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Statute of Limitations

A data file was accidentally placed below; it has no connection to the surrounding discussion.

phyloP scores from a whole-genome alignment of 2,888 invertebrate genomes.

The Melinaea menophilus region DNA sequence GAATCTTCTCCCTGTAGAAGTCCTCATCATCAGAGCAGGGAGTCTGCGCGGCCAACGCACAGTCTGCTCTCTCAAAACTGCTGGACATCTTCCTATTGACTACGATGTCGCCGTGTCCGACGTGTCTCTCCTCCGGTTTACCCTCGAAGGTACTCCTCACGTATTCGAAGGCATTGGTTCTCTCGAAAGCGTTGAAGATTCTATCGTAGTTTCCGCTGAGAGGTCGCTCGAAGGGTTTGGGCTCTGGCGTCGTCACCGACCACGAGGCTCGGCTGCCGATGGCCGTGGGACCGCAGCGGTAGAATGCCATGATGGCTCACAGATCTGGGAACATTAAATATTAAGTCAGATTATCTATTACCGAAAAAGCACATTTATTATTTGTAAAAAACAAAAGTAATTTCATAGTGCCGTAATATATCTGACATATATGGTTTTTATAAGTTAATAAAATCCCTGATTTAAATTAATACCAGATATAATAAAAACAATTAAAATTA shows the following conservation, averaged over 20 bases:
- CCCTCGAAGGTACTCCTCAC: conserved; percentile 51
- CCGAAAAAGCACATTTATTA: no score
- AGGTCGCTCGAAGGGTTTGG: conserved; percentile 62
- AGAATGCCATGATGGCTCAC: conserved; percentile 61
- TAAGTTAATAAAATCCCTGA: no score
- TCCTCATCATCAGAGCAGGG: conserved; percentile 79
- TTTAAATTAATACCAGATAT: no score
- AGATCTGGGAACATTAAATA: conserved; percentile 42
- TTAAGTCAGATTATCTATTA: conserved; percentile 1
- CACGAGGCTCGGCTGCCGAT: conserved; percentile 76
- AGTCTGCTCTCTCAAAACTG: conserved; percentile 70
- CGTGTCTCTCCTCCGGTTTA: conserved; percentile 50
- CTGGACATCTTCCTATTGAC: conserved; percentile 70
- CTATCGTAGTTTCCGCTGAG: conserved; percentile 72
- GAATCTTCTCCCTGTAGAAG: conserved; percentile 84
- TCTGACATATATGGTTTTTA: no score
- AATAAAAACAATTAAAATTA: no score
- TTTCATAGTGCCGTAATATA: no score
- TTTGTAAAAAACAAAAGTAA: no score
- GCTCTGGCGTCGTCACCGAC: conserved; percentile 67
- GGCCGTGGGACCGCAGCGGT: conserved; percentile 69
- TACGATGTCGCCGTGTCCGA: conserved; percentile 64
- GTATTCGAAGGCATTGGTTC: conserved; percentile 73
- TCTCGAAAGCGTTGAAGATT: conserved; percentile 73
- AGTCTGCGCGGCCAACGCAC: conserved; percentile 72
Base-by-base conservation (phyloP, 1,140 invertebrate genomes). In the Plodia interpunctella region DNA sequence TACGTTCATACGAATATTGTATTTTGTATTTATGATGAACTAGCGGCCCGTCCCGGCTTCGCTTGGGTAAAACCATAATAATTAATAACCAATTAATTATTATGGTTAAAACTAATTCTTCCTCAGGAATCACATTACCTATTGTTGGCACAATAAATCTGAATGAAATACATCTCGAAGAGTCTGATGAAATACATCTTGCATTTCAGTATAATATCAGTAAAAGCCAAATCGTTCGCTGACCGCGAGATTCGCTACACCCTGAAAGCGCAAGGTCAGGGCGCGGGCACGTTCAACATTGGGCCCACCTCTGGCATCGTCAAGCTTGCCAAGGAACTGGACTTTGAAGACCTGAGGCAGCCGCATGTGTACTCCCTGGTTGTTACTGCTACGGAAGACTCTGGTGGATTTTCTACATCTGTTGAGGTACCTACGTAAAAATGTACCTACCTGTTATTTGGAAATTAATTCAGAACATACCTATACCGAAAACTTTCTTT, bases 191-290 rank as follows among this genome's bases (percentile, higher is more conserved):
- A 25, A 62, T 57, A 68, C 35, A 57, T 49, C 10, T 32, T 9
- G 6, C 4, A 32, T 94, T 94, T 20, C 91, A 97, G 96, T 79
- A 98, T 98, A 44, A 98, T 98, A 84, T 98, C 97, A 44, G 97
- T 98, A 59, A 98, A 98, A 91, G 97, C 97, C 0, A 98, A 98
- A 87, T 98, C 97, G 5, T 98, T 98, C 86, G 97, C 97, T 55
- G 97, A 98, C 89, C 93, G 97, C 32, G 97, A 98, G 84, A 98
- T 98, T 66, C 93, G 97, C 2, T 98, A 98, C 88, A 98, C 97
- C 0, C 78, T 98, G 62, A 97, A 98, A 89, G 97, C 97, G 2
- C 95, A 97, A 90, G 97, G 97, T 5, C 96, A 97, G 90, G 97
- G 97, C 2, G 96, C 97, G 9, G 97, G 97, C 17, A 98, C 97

T SEEMS LIKE everywhere you walk in the city today there are beautiful new condominium buildings popping up. If you’re one of the people who buys a residential unit in one of these buildings and you find yourself on the board, you may be overwhelmed initially by all there is to do.Unfortunately, no building is ever built perfectly, no matter how much you spend on the unit. Sometimes construction defects become visible early on in the process – a couple months after closing you may notice leaks throughout the building. My recommendation to board members is to let the developer/sponsor know about these defects as soon as pos-sible. In my experience, sponsors typically do the right thing for these initial issues. They tend to correct the leaks and take care of them.But the biggest issue for boards to worry about is defects that are not immediately noticeable. How do new boards know if there are construction defects that they cannot see? In some of the buildings that we’ve represented we’ve seen issues where the facades were not installed correctly and pieces have broken off and fallen into the street. We’ve seen balconies that have crumbled over time, and balconies with loose railings. We’ve seen windows that have been installed improperly, caus-ing a spontaneous cracking or leaking. But none of these issues are visible or immediately noticeable.So our recommen-dation to boards is straightforward. If it’s economically feasible, hire an engineer. Engineers are able to do comprehensive stud-ies of the property, and they will be able to tell you if the building is built according to code, if it complies with all of the required plans and speci-fications, and if there are structural defects or problems with any of the building systems.If negative conditions exist, the board may be able to go after the spon-sor and get reimbursed for the expense of some of these issues or get the spon-sor to correct it. There is an expiration date, however, on how long the board, on behalf of the unit-owners, has to go after the sponsor. This expiration date is called a statute of limitations.The most common type of claim that boards may bring against the sponsor is for a breach of contract. A breach claim exists whenever the sponsor has certain obligations to the unit-owners or the board, but failed to comply – leading to damages. For this type of claim, the courts have held that the statute of limitations is six years from the date of the first clos-ing. (Other claims – for common-law fraud or a breach of a fiduciary duty – have different statutes of limitations.)The bottom line is if the board waits too long to act, it can be much more difficult, if not impossible, to collect any money or get these defects cor-rected by the sponsor. So it’s important to get an engineer to tell you if any of these issues exist. We always recom-mend that you share these engineering reports with your attorney because the attorney will be able to tell you if you have any claims against the sponsor. But the worst thing a board can do is to refuse to investigate if there are any defects, and then let a statute of limitations lapse. Once that happens, the build-ing is not going to be able to recover any money or get these issues corrected.My philosophy is that knowledge is power, and the more knowledge a board has, the better choices it can make.

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